I have to say, Lawson’s work really looks great in this issue. I love Lawson and I enjoy how his style is so recognizeable and has become very bare but highly stylized, but occasionally I have problems with how he draws his people. Well, Casey and Karai are drawn better than ever before by Lawson, and the Triceratons and Mikey look great. Laird’s digital inking/graphic stylizations really add a lot by being old school used in new ways through the computer.
Vol. 4 is definitely epic. I hate that the series may end in as little as 6 issues (which, mind you, might take 10 years to come out in, haha) because it truly unearths grandiose, moral topics while remaining a thrilling read. If this comic could begin again on a frequent schedule and last 100 issues, then I would buy every one of them even if the rest of them did cost $12.20 plus shipping. Seriously, the series is just that good.
Rating: 4/5 Stars.
Tales of the TMNT #53:
Yeah, so what that I somehow managed to miss getting this one and had to pick up the back issue! What’s it to ya?
This comic is a witty little Christmas time comic that’s heartfelt and nice. Nothing exceptional, but it does what TMNT does best by giving windows into the very little things of life that we should appreciate. Unlike Marvel or DC where the idea is that a gigantic, universe-spanning event puts people’s lives into perspective, Mirage and the TMNT just handle it through the little moments.
Lawson’s young little boy looks a little weird, but overall the art works. The TMNT dress up and play a practical joke and it really is quite funny.
In the back, some students tackle the TMNT franchise with two stories. I’m really happy that Mirage provided students the opportunity to work with their characters which really shows off how warm, receptive, and encouraging those guys are. The first story was really beautiful. It was completely indie’d out with the drawings and the story by being refreshing and focusing on the silences in the spaces. I almost had tears in my eyes because of this comic especially when Donatello wonders how long he’s going to live since a tortoise just died and his species of Turtle only lives to be 20+ years not taking into account the mutation. During this, we’re cut to a fight that Raph is having as the even more mutated turtle who sort of looks like a snapping turtle. He’s getting out his loneliness with agression and fighting.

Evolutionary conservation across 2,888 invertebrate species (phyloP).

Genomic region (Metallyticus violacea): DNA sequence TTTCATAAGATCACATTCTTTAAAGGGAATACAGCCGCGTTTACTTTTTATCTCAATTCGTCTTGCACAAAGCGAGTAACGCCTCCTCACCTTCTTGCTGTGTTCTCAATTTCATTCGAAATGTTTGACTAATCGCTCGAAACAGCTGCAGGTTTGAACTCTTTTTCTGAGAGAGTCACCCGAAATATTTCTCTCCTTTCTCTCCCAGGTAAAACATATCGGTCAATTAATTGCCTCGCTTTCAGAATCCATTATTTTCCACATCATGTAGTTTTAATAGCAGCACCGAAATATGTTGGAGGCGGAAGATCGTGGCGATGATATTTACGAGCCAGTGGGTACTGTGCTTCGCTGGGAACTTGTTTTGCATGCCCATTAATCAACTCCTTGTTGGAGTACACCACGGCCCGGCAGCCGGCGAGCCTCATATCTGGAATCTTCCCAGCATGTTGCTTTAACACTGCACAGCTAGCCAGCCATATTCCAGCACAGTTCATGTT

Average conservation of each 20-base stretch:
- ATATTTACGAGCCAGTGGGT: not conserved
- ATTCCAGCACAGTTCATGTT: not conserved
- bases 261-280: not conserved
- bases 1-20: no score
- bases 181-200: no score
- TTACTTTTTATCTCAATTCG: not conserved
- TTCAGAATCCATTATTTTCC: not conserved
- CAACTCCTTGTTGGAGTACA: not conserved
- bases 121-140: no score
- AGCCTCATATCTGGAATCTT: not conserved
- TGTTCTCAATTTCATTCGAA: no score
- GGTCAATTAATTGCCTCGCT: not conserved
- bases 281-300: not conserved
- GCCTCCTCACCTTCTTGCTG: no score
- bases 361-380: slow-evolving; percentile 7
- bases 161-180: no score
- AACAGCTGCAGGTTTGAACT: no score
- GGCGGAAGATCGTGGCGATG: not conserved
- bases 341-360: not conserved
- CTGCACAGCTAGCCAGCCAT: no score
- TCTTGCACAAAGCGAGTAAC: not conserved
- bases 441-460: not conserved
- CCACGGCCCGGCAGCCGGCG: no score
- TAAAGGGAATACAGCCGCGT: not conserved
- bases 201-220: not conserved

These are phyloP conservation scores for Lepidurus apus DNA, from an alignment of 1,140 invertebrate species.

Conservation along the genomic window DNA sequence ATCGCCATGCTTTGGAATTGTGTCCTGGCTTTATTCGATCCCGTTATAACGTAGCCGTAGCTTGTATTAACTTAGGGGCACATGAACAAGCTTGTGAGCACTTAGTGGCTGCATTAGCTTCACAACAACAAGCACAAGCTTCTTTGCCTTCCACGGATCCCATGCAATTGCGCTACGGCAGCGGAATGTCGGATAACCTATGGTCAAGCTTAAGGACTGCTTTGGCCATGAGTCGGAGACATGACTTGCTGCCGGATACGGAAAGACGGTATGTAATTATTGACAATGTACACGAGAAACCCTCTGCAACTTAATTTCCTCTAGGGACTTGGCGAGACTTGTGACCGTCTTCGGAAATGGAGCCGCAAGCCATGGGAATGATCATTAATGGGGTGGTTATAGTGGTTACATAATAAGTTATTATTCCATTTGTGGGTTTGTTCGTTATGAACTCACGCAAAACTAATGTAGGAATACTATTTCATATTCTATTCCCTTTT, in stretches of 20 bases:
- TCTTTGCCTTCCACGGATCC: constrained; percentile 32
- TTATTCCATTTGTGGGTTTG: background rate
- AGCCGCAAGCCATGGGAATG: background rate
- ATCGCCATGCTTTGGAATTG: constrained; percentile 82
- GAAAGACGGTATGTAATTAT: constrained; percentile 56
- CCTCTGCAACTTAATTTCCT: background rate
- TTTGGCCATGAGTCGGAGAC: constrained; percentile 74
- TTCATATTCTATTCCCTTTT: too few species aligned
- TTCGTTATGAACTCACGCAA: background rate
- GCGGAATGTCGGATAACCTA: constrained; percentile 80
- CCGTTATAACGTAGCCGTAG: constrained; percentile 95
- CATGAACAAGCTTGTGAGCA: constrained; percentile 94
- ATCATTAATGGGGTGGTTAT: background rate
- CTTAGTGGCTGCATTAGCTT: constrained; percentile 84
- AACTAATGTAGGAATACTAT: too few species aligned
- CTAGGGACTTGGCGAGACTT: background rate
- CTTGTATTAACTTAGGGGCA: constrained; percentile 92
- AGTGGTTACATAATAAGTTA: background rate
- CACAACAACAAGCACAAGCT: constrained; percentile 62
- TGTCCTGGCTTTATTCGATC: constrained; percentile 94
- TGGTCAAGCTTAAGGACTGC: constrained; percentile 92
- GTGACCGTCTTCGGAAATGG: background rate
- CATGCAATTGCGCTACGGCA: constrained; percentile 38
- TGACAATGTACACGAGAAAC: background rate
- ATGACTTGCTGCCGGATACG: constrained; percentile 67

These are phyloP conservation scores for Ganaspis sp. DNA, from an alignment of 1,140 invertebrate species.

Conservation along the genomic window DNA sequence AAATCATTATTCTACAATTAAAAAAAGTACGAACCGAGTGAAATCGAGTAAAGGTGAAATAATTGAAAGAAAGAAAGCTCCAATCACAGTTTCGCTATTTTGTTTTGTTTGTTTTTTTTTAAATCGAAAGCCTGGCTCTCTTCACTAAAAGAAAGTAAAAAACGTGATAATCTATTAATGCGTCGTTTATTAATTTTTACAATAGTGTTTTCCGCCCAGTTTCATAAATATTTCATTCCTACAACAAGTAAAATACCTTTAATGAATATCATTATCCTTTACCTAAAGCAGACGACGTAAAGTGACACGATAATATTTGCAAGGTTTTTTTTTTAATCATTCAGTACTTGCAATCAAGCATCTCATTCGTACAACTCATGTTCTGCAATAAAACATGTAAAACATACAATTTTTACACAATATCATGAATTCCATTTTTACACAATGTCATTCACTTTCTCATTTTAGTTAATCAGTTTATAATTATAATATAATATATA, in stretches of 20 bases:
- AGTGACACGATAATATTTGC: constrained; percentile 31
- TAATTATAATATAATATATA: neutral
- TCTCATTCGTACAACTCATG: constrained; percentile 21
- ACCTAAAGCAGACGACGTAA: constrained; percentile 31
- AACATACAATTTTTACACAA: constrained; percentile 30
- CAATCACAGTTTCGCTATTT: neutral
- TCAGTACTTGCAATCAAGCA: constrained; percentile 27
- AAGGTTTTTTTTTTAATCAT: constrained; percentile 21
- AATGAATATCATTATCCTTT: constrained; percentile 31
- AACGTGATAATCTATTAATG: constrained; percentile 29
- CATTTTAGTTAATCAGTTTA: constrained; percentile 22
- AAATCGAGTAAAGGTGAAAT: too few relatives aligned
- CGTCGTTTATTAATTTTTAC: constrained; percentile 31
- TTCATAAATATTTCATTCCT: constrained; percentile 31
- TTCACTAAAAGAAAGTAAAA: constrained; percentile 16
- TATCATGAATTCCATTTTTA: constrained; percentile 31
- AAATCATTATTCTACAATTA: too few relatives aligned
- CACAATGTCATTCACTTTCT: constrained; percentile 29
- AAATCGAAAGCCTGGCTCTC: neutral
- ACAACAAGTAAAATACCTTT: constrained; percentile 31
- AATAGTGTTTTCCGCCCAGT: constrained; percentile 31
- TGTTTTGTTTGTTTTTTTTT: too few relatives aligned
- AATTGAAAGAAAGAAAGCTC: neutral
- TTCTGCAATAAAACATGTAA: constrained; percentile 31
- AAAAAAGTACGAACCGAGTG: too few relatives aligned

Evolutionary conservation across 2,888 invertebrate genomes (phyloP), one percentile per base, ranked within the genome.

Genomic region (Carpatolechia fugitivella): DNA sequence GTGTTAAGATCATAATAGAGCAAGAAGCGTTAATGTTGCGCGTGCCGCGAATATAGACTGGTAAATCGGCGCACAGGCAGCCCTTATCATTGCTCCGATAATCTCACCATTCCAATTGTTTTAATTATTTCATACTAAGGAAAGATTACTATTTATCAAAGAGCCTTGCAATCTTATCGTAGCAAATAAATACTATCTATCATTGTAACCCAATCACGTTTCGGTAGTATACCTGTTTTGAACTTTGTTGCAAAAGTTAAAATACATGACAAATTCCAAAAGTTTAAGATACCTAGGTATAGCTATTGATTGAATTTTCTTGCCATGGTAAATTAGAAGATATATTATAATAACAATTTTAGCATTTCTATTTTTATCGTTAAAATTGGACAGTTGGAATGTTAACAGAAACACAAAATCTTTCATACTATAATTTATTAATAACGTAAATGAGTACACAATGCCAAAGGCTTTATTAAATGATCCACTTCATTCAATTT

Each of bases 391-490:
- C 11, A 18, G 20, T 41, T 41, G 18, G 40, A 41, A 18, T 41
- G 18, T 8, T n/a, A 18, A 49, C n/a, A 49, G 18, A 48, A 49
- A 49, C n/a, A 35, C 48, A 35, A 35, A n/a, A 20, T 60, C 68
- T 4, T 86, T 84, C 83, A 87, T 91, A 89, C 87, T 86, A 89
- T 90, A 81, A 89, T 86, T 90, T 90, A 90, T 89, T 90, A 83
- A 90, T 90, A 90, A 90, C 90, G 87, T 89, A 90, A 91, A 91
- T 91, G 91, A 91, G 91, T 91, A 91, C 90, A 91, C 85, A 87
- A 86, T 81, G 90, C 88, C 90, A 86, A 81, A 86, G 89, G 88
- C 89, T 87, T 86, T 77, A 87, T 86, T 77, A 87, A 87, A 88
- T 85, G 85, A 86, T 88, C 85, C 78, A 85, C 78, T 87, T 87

The other story focuses on events from the one shot of Leonardo way back at the beginning of Vol. 1 around issue #10 it came out. He’s a couple years away on Christmas from when he was savagely attacked by a multitude of foot clan, and he’s reliving the even wishing he was stronger. These student’s stories really bring a gigantic emotional package to the Turtles that expands their characters.
Plus, it was nice to have the Stan Sakai (creator of the Samuri Rabbit series Usagi Yojimbo) pin up page in the back with Usagi and Leonardo fighting some beast because….. well, because I saw the inked version at the Cartoon History Museum in San Francisco… so, it was super neat!